ASUS Radeon HD 2600PRO Preview

Written by Michael Larabel in Graphics Cards on 20 August 2007. Page 2 of 2. 1 Comment

The ASUS EAH2600PRO doesn't closely follow the reference design for the Radeon HD 2600PRO but in fact uses a much larger heatsink. ASUS makes a very bold claim that the EAH2600PRO will overate 20°C cooler than the reference heatsink. Though without the new Linux driver we won't be testing the claim in this article. This ASUS Gaming Series heatsink is made of copper and uses a moderately sized fan. The DDR2 video memory is manufactured by Qimonda with a part number of HYB18T256161BF-20. In total there are eight memory chips with four on each side of the PCB. The ASUS EAH2600PRO runs at the HD 2600PRO reference frequencies of 600MHz for the R600 core and 1000MHz for the memory (2 x 500MHz DDR2).

The Radeon HD 2600PRO is powered completely by the PCI Express slot and requires no 6-pin or 8-pin PCI-E power connector. On the backside of the PCB are four screw holes, which is how the ASUS heatsink is mounted against the GPU. The HD 2600PRO has two dual-link DVI ports and a TV-Out connector. The ASUS EAH2600PRO 256MB is not a CrossFire edition graphics card, which should not present any problems for Linux users due to the lack of CrossFire driver support.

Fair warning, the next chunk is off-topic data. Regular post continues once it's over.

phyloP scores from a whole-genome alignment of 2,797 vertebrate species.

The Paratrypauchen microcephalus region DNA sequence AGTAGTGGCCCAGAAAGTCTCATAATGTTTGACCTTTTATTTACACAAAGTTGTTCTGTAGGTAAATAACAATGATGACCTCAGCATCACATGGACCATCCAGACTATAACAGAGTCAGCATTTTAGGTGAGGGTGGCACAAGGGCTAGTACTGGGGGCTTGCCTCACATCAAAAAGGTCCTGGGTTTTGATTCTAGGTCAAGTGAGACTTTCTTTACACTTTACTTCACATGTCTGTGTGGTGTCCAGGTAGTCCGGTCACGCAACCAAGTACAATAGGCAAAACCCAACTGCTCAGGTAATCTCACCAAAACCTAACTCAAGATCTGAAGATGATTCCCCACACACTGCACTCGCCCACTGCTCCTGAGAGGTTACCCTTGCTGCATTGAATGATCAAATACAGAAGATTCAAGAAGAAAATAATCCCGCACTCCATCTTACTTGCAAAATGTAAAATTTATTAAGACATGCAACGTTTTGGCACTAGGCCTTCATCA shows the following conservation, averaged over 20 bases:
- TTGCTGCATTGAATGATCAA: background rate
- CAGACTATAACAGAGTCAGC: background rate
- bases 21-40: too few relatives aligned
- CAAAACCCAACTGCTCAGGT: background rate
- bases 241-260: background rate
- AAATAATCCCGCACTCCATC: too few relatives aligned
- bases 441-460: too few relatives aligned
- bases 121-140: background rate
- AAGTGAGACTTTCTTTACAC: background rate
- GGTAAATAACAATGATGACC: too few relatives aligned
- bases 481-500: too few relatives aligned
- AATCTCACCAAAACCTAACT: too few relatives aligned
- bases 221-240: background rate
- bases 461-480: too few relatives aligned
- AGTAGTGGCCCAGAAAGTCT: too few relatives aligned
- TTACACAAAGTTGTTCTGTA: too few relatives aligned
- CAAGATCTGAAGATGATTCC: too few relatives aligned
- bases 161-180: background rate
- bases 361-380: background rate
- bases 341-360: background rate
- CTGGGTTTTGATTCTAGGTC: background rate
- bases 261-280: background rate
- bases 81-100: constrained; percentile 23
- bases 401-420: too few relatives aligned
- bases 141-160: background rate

As the new ATI/AMD Linux driver is not yet publicly available, we are not delivering the performance results in this article. However, the ASUS EAH2600PRO 256MB graphics card will be used in our launch day testing upon the new Linux driver being introduced later this year. The ASUS EAH2600PRO looks to be an excellent midrange PCI Express graphics card that will only set you back a quarter of the cost of a brand new Radeon HD 2900XT 512MB graphics card. The EAH2600PRO also features a heatsink fan that operates very quietly while offering excellent cooling capabilities. The Radeon HD 2000 Linux support is coming soon, so stay tuned and be sure to stop by the Phoronix Forums.

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Michael Larabel

Michael Larabel is the principal author of and founded the site in 2004 with a focus on enriching the Linux hardware experience. Michael has written more than 20,000 articles covering the state of Linux hardware support, Linux performance, graphics drivers, and other topics. Michael is also the lead developer of the Phoronix Test Suite, Phoromatic, and automated benchmarking software. He can be followed via Twitter, LinkedIn, or contacted via